grandma Movie Movies for Grownups AARP
Courtesy of Sony Pictures Classics

Forget tired jokes (pun intended) about arthritic winners too stiff to climb up on stage, or audience members too feeble to help them — the 15th Movies for Grownups Awards show, which will be held Feb. 8 at the Beverly Wilshire, promises to be a star-studded and lively event.

This year’s edition honors Lily Tomlin and Bryan Cranston as lead actress and actor for their work in “Grandma” and “Trumbo,” respectively, with the supporting actress award going to Diane Ladd for “Joy” and the supporting actor to Mark Rylance for “Bridge of Spies.”

And while the Oscars snubbed Ridley Scott and David O. Russell, Scott will receive the director award, and Russell is the screenwriter winner for “Joy.” Michael Douglas will be presented with the Career Achievement Award.

In a crowded awards season, “our show is unique in honoring the best in films with particular relevance to a 50-plus audience,” says Robert Love, editor in chief of AARP the Magazine. “And we absolutely believe that we’ve made a big difference in bringing Hollywood’s attention to our demographic. We can deliver an audience by putting a movie star on our magazine’s cover, and I believe that we’re also the only mission-driven organization that holds such a high-profile and glamorous event.”

AARP entertainment director Meg Grant says, “I tell people in the industry, it’s our version of the Oscars. We have many of the same categories — the only difference is that the individual actor winners have to be over 50, and the movies have to speak to the 50-plus audience.”

Awards season darling “Spotlight,” which won best picture, “not only has an over-50 director in Tom McCarthy, and some over-50 cast members,” she notes, “but more importantly deals with themes that spoke directly to our audience, who will have remembered when the whole scandal was uncovered by the Boston Globe.” Grant adds that she attended an early screening, “full of older people, where several of them openly wept. It really touched our audience.”

“We absolutely believe that we’ve made a big difference in bringing Hollywood’s attention to our demographic.”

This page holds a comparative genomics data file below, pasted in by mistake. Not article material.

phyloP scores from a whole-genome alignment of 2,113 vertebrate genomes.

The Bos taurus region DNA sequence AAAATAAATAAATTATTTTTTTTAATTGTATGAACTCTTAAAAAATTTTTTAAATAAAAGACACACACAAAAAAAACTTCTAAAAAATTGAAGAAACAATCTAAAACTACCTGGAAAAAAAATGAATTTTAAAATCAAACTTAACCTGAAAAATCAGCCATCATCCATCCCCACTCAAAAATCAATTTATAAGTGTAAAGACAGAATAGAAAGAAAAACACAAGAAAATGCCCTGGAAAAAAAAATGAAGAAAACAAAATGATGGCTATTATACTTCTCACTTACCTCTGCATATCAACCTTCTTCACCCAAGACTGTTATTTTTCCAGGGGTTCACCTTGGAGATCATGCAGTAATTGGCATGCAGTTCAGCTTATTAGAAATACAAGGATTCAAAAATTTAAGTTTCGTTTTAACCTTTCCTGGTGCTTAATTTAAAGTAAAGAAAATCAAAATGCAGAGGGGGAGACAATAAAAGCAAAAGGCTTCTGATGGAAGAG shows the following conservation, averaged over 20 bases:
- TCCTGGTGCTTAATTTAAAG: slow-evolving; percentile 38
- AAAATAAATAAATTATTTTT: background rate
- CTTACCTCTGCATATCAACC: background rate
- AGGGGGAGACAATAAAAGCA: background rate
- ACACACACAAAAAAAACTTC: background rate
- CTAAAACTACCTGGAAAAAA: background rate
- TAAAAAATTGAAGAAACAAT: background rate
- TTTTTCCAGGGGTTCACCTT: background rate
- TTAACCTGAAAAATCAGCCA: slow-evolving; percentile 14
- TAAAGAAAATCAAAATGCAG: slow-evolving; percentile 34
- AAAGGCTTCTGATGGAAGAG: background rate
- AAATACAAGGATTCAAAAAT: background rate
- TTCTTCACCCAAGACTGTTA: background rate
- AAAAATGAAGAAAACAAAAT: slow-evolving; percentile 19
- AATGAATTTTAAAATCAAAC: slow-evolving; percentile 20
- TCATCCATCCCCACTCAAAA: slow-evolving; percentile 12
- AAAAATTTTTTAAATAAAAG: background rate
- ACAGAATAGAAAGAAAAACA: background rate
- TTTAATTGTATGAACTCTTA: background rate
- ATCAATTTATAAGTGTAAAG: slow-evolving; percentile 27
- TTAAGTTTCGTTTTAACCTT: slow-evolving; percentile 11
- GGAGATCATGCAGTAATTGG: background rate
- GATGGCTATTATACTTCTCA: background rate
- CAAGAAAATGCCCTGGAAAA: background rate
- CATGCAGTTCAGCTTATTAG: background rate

Cranston’s win for his acclaimed turn as blacklisted writer Dalton Trumbo similarly benefited “from an older audience who’re far more familiar with him and the story than a younger audience,” Grant says. “Same thing with Mark Rylance in Spielberg’s spy thriller. He’s a fabulous over-50 actor, and then he’s also in a story that our audience largely remembers and are familiar with.”
Hardly surprisingly, mature actors playing their age in relatable, everyday roles also appeal greatly to the AARP audience. “Our audience loves Lily Tomlin — and performances that are intergenerational, like this, where she’s dealing with a younger person,” Grant says. “People 50 and over really relate to that aspect.”

Grant goes on to note that “Joy’s” Diane Ladd — also ignored by other awards ceremonies this year — “was probably our big surprise this year. She also played the grandmother, but she was such an inspiring force in the film, with her message of ‘You can do anything. You should follow your dreams.’ And she was also the movie’s narrator. She was a perfect choice for us.”

As for feting the 78-year-old veteran director Scott for his critical and commercial hit “The Martian,” “it was such a no-brainer for us,” admits Grant. “We loved the film even more than ‘Gravity,’ because Ridley and his whole team were so good with the science of it all. It’s serious and yet funny, and it’s truly an adult film and yet so entertaining for everyone. We wanted to recognize that.”

Additional honors go to Nancy Meyers’ hit “The Intern” starring Robert De Niro and Anne Hathaway for comedy, the Icelandic sibling bonding pic “Rams” for foreign-language film and “The Last Man on the Moon,” a portrait of astronaut Eugene Cernan, for documentary.

Two-time Emmy- and Grammy-winning comedian Kathy Griffin will host the evening for the second time. “She hosted two years ago and she was fantastic — and hosting this show is very tricky,” Grant says. “It’s one thing to have Ricky Gervais poking fun at the HFPA all night, but you don’t want a host making old-people jokes all evening, and Kathy found just the right balance. She was funny, and made jokes about herself and her own age, and she brought her mother, who’s coming again this year. But she was also hugely respectful, kept the show moving along, and was the perfect host.”

Beyond the glamour and laughs, the awards also have a serious side — raising funds for AARP Foundation, the affiliated charity. “We work with over-50s who are low-income and struggling and we try to create and advance solutions by working in the interconnected areas of hunger and housing, income and isolation,” says foundation president Lisa Marsh Ryerson. “There are millions of older people living in poverty, and it’s a stubbornly persistent problem as they’re often invisible in society.”

This marks the third year that the awards have raised such funds, and the initiative is also supported by Chase Card Services and its commitment to donate up to $1.1 million to AARP Foundation in 2016 through a cause-marketing campaign with the AARP Credit Card. Looking ahead, Love predicts that the annual awards will continue to grow “both in importance and in its influence. Don’t forget — the young kids today will all turn 50 one day, and it’s very cool to honor your elders.”

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